In Aswan city, there are several archaeological places and temples that dates back to the Greco-Roman era, including:
Philae Temple: The monuments of Philae include many structures dating predominantly to the Ptolemaic Period (332–30 BC). The most prominent of these is a temple begun by Ptolemy II Philadelphus (285–246 BC), which he dedicated to Isis, the mother of Horus, the god of kingship.
A scene in mammisi, or birth room, where the birth of Horus was celebrated, depicts Isis suckling her son Horus in the marshes.
The temple of Isis was one of the last ancient Egyptian temples to remain active, as it continued to function until the reign of the Byzantine Emperor Justinian I (527–565 AD), who ordered the foreclosure of all pagan temples.
It is here that a priest of Isis named Esmet-Akhom carved the very last dated hieroglyphic inscription, which dates to the late 4th century AD (394 AD).
The temple was converted into a Christian church and many inscriptions were deliberately destroyed.
Nearby, there also is a temple dedicated to Hathor built by Ptolemy VI Philometor (180–145 BC) and Augustus, the first emperor of Rome (30 BC–14 AD). The Kiosk of Trajan (98–117 AD), which used to front the temple complex of Philae, still stands strong, despite its roof having disappeared.
Its regular arrangement of columns made it an aesthetic delight and was regularly described or depicted by travelers to the island. Isis is once again central to this cult, as the emperor is shown making offerings to her, her consort Osiris, and their son Horus.
All these monuments were relocated from the original Philae island to the nearby island of Agilkia during the UNESCO Nubia Campaign in the 1960’s to rescue sites flooded by the construction of the Aswan High Dam.
In Dendera temple, there is a cabin that dates back to the 11th family; a birth house from the 30th family; a Ptolemaic cabin; "Ewes" temple from "August era"; a large Hathor temple from the late Ptolemaic era to the beginning of the Roman era; a birth house from the Roman era; a sacred lake, and a cabin for boats near the lake and sanatorium.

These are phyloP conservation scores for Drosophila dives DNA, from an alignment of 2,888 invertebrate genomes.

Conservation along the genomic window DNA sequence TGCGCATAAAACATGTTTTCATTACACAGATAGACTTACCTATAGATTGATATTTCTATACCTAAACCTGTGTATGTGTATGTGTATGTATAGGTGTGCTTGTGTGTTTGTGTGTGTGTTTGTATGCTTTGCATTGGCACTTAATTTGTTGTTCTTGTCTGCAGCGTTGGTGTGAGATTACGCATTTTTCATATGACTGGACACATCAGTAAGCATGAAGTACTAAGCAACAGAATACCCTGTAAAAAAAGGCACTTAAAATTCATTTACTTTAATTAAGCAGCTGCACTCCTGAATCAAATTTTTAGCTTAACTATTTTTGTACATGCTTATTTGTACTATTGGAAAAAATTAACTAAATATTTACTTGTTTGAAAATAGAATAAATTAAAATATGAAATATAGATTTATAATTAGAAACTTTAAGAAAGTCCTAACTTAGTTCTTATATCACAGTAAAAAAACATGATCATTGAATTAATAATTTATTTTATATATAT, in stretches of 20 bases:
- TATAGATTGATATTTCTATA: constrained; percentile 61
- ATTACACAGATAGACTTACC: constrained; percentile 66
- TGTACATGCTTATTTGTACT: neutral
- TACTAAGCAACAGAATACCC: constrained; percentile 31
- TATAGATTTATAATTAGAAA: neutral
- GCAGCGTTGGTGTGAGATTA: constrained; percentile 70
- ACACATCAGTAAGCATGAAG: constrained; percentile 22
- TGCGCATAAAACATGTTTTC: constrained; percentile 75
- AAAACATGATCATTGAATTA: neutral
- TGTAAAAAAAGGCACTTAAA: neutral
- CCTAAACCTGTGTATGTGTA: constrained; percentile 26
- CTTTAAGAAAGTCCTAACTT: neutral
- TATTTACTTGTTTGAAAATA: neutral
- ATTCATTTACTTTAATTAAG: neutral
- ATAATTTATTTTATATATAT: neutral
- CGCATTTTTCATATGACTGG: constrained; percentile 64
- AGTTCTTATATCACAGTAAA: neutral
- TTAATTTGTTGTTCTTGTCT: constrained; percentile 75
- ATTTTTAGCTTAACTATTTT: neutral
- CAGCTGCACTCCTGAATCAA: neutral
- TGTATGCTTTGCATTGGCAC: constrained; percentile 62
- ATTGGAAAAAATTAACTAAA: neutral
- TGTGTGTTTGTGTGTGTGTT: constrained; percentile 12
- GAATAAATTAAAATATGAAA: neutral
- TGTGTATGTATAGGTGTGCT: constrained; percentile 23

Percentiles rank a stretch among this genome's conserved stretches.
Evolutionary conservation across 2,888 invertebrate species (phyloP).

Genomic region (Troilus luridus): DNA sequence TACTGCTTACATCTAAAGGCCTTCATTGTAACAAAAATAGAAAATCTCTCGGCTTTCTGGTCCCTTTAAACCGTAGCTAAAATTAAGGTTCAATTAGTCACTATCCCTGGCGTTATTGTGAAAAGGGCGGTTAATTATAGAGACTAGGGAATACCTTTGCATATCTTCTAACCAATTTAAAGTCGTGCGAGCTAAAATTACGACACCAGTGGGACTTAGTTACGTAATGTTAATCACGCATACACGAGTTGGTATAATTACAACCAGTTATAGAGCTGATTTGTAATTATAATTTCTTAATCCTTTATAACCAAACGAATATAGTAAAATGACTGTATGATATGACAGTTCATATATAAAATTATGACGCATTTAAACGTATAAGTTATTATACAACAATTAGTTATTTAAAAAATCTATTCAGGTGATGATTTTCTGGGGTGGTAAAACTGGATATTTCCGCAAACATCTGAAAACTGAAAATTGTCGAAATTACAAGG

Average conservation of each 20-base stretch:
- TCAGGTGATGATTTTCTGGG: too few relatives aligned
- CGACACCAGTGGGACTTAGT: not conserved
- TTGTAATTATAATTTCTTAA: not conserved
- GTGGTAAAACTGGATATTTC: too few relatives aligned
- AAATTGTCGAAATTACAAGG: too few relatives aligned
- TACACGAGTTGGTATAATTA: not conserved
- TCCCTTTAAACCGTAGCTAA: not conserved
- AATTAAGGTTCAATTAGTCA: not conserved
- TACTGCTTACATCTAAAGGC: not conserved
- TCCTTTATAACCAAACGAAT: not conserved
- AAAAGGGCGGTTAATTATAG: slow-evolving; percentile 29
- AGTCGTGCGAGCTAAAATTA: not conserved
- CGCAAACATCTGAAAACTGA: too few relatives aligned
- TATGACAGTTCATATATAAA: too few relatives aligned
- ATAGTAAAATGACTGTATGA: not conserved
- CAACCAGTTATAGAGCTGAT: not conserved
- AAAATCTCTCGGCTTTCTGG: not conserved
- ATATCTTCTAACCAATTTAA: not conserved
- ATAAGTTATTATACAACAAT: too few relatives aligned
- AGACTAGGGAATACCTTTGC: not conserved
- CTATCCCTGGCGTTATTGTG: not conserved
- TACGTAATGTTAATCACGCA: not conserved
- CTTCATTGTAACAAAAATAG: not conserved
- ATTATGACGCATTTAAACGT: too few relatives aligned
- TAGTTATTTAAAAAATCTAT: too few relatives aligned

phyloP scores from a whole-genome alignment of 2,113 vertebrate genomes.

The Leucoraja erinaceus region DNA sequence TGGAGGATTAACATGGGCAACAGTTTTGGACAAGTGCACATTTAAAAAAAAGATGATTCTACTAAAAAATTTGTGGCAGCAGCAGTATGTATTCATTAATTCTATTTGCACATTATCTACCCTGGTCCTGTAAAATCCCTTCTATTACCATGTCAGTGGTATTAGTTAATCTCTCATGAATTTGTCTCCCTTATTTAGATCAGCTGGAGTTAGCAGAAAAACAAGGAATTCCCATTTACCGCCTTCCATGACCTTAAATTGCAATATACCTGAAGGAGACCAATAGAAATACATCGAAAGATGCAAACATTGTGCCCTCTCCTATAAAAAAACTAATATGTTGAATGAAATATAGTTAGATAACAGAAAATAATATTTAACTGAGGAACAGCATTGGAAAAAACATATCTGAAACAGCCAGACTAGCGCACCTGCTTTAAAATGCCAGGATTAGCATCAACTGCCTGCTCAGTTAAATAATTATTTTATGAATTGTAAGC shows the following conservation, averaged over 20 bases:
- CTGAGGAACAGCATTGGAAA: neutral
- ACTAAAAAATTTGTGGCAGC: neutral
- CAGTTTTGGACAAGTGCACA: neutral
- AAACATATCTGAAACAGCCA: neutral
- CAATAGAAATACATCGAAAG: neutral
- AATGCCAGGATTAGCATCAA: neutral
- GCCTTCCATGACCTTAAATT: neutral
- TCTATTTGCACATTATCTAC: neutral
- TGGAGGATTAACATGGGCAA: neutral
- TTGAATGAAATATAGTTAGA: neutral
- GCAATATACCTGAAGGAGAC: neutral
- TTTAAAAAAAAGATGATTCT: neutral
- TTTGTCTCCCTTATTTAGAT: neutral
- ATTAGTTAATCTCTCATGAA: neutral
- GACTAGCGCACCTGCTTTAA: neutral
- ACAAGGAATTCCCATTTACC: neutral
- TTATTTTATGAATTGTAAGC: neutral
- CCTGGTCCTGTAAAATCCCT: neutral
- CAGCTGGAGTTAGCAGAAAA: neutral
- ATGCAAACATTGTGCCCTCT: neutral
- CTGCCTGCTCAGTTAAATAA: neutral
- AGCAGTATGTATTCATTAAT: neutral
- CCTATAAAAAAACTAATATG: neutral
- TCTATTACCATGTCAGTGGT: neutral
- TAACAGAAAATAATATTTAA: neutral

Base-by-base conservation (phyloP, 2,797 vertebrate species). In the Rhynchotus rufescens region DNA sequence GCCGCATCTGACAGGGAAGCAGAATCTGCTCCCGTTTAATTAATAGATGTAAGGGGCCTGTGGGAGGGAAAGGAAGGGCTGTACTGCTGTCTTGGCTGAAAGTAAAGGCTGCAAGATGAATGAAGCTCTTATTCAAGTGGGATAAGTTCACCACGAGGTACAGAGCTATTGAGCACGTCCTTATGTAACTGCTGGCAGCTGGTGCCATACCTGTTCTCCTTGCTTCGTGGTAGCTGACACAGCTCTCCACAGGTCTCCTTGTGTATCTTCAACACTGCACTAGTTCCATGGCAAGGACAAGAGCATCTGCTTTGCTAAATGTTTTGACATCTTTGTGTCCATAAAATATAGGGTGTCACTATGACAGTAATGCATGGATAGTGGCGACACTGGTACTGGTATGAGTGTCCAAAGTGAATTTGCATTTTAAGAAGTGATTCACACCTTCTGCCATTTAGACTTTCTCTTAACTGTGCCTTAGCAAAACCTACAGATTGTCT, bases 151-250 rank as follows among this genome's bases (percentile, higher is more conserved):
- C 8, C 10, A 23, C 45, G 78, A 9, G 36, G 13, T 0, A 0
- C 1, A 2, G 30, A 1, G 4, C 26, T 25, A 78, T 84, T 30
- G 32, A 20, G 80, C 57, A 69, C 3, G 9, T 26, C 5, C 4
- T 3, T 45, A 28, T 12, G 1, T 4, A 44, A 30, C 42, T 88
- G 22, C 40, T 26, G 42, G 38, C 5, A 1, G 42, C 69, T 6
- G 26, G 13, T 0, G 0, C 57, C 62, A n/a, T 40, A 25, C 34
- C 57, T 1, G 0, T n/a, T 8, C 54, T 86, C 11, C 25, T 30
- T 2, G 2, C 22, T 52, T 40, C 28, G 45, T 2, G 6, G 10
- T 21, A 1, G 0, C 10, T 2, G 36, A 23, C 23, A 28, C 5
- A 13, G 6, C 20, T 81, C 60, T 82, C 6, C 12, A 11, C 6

The temple gate leads to the lobby of the columns. It was built in Caesar Tiberius era .Their walls were decorated in Caligula; Claudius and Nero era. It is similar in its planning Edfu temple . It has also twenty-four columns with Hathorian capitals, and a door leads to the original temple, which recent studies have proven that its construction dates back to Ptolemy XII era.
The original temple area is 81 x 38 m. It was built of sandstone and consists of:
A hall that based on six Hathor columns that was known as the Transfiguration Hall.There are three halls on the eastern side: the laboratory room; the storeroom and the donation hall, known as the middle hall.
There are also three halls on the western side: the storeroom "Treasures"; the central hall and the cabin hall.Then we reach to the offering hall, from it leads to the western wall then from it leads to the western staircase and through the corridor to the storeroom and then to a hall. The entrance of the eastern wall also leads to the eastern staircase hall and through the axis of the temple leads to an entrance from the offering hall reaches the hall of the Ninth.
In front of it is the Holy of Holies, surrounded by several halls to the east and west.
Dendera is the only temple that bears a founding text in Greek that is not visible to the naked eye. It was believed that Cleopatra VII was depicted only twice on the back of the Dendera temple, but it was proven by studying her titles and her distinctive crown that she was depicted in this temple 63 times in different places.
Kalabsha was built during Emperor Augustus reign at the period from 30 BC to 14 AD. It was mainly dedicated to the Nubian god, Mandulis. However, the worship of the goddess "Isis" and her husband the god "Osiris" was taking place in the same temple.
The temple was also used as a church in the Christian era.
A magnificent stone path extends from the lake to the first edifice of the Kalabsha Temple.The first edifice is followed by a colonnaded courtyard, and a colonnaded hall with 12 columns. The engraved wall depict various emperors and kings that were frolicking with the gods!After the hall there are 3 rooms and a staircase that goes up from one of these rooms to the roof. There is an inner corridor between the temple and the wall that surrounds it, and this corridor leads to the Nilometer, which is still in good condition.